Roy English gushes about his dream musical collaboration


With years of experience under his belt -- including partnerships with big-time players such as Kanye West's producer Jeff Bhasker and S1 who was behind Michael and Janet Jackson's hit songs -- Roy English has positioned himself as one of the leading forces in the entertainment space. And if you think he's slowing down at any point, think again.

Between his collaborations with other artists and his original music (part one of his EP "I'm Not Here" was recently released), English has his hands full -- but he wouldn't have it any other way. The California singer/songwriter who transcends genres, incorporates a wide variety of sounds into the three tracks featured on his EP, playing around with electronic, indie, and pop sounds. It's music to the ears (literally) of audiophiles everywhere who can stream the latest tracks now.

We recently sat down with Roy English about his musical processes, what is on the horizon for him, and more! Read ahead to find out his key piece of advice for up-and coming musicians, what kind of music he hopes to be creating in the future, and his dream collaboration.

YouShouldKnow is a feature that showcases up-and-coming social stars. To see more of past interviews, including more Roy English features, click here.

Where do you see the progression of your music going in the next few years?
I'm just going to keep doing what I'm doing. I don't know what it sounds like -- and I'm not sure I ever will. At the end of the day, it's about the song and how you produce it, and making it authentic. I just want my songwriting to get better everyday and get better at producing everyday.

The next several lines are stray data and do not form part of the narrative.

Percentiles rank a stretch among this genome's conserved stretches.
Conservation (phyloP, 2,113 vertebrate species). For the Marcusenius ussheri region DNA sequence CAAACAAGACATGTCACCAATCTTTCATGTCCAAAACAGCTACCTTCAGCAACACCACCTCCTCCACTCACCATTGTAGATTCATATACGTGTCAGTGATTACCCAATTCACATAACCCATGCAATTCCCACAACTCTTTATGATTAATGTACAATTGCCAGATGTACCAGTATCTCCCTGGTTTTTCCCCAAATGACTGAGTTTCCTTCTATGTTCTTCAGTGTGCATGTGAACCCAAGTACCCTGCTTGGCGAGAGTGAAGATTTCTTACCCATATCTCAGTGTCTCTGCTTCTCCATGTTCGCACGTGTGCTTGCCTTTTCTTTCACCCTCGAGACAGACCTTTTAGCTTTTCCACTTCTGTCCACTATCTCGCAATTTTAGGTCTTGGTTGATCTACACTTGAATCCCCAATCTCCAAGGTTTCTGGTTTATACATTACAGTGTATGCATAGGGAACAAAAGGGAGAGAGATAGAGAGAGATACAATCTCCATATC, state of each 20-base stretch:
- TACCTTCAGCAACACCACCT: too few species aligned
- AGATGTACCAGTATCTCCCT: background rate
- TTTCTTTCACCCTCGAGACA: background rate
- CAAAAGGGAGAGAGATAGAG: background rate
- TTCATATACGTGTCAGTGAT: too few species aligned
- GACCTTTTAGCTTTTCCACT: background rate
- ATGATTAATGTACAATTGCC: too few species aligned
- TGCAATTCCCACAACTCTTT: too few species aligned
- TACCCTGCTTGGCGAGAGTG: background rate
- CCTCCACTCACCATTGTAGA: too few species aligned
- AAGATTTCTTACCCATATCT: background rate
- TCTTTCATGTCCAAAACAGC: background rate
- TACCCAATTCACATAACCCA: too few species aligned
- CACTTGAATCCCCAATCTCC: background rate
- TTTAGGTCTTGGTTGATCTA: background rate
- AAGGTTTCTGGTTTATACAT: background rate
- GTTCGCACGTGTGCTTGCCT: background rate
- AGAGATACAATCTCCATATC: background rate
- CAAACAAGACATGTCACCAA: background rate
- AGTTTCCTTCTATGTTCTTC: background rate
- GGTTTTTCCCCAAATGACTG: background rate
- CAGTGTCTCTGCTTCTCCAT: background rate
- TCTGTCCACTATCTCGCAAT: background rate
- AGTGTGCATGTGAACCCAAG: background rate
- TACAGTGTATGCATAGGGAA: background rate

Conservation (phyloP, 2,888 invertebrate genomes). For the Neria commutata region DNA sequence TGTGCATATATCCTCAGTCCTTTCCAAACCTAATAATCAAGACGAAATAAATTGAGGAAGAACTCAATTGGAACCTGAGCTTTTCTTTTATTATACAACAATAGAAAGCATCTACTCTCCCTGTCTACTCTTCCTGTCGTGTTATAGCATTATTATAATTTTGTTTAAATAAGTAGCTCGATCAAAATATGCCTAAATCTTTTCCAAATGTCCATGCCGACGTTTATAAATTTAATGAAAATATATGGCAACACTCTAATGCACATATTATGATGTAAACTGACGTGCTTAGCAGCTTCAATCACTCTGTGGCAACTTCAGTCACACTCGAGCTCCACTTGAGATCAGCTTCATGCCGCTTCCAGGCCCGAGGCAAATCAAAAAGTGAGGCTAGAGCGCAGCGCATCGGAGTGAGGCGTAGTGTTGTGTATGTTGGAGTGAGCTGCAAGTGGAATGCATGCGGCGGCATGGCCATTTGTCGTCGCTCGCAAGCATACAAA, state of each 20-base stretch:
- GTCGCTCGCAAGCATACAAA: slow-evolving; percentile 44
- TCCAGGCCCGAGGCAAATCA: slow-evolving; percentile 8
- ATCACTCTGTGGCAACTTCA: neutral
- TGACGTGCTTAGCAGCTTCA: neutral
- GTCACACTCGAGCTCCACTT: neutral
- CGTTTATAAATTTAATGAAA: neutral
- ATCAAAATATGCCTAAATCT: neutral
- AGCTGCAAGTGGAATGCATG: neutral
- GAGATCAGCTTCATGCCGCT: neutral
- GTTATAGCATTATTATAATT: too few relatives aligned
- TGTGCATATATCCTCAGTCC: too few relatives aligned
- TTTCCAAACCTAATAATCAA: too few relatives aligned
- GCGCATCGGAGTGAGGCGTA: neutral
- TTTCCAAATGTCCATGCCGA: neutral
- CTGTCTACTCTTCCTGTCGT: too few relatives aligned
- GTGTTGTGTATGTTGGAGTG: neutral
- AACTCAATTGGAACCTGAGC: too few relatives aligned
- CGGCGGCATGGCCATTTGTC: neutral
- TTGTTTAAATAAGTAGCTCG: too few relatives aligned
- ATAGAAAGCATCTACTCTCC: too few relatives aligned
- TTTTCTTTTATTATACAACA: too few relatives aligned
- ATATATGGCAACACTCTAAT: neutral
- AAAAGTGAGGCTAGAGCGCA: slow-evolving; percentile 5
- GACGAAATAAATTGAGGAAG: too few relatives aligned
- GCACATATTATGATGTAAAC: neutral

If you could collaborate with another artist who would it be?
I would love to do something with Florence and the Machine, they're just so amazing. James Blake also is incredible. There's a lot of good music coming out. It's an interesting time for music and everything is getting fresher. In the last three years, music became so machine driven and things were all computer generated but people are starting to get sick of that now. Culturally besides music, people are starting to see how processed and manufactured things are. So we're always looking for something real and I think that translates to how people are listening for new music.

How has social media changed the way you operate as a musician?
It's interesting because fans can see what you're all about. I love Snapchat because you can do whatever you want to in the moment, and share that with you fans.

What's the one piece of advice you wish you had received before becoming a musician?
I feel like I've seen the dark side of the industry. Every time you put money into art, it's inevitable. So the biggest thing is you've got to make your own decisions. If you don't feel something, don't do it. Everyone will tell you who to work with and what to write, so trust your gut. Your gut is always right; mine has never been wrong one time. Just go with your instincts.

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Originally published